Associate of Arts Degree
Anthropology is the study of human societies and cultures throughout history. This program’s approach includes archaeology, biological/physical anthropology, cultural anthropology and linguistics.
Understand cultural and biological diversity in a comprehensive way; inspired by humanities and social and natural sciences. This program’s approach is enriched by an emphasis on interdisciplinary activities and perspectives, commitment to the community, and extensive opportunities for fieldwork and student research projects. Archaeological and biological perspectives provide insights into the dynamic nature of ethnic and cultural identity and technological and environmental change in prehistoric North America and the ways that evolutionary heritage has shaped modern physiology.
Contemporary issues are examined, such as impacts of extractive industries on the sustainability of the natural environment and local communities, language death and linguistic diversity, the self-determination of indigenous peoples, gender ideologies, and cultural influences on health and illness around the globe.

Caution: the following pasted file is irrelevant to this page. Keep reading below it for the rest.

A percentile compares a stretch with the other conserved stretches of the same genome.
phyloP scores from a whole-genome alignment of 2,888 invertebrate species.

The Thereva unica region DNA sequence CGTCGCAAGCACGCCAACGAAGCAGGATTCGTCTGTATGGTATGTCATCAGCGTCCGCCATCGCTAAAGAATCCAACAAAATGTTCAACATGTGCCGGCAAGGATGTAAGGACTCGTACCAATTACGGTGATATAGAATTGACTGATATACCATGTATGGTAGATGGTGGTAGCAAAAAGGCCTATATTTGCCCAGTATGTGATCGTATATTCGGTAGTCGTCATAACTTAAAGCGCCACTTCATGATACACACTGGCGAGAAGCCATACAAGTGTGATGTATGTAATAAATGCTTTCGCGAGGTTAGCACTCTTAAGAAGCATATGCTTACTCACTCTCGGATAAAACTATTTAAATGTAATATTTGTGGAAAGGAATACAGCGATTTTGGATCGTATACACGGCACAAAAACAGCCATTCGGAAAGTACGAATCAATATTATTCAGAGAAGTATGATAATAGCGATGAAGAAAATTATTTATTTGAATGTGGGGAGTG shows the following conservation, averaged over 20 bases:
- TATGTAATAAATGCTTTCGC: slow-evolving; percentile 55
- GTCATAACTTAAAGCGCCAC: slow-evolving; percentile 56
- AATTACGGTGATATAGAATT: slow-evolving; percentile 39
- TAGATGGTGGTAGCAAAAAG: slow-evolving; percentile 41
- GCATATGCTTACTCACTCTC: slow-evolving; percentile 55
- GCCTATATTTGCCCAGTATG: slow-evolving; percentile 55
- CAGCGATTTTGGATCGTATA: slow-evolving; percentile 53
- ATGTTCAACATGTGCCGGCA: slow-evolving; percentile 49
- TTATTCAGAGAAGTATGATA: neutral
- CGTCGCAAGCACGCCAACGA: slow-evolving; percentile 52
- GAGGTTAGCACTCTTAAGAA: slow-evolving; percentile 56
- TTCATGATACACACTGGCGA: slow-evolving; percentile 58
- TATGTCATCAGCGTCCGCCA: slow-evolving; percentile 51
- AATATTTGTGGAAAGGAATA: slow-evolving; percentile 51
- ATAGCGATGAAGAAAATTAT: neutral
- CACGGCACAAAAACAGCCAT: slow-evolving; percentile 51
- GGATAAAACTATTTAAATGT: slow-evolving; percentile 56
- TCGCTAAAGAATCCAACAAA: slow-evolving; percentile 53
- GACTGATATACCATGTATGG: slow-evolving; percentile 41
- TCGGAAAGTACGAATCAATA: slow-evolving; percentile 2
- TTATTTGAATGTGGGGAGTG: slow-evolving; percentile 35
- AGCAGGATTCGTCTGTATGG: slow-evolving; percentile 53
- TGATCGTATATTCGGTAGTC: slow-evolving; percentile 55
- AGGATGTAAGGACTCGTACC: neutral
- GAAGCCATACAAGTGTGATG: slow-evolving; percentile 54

Higher level courses in research are designed to equip students with the tools and framework needed to conduct anthropological research and succeed in upper-level courses. Opportunities for paid cultural resource management internships and positions are offered.
Students must choose thirteen (13) credits from the following departments:
- AMERICAN INDIAN STUDIES
|Writing Level I||3|
|Writing Level II||3|
|American & Wyoming Government (POLS 1000)||3|
Total Credit Hours: 60
If you have an interest in anthropology, environmental science, geospatial information systems technology (GIST), or outdoor education you can begin your studies and career on top of the Rocky Mountains as part of the Alpine Science Institute at Central Wyoming College.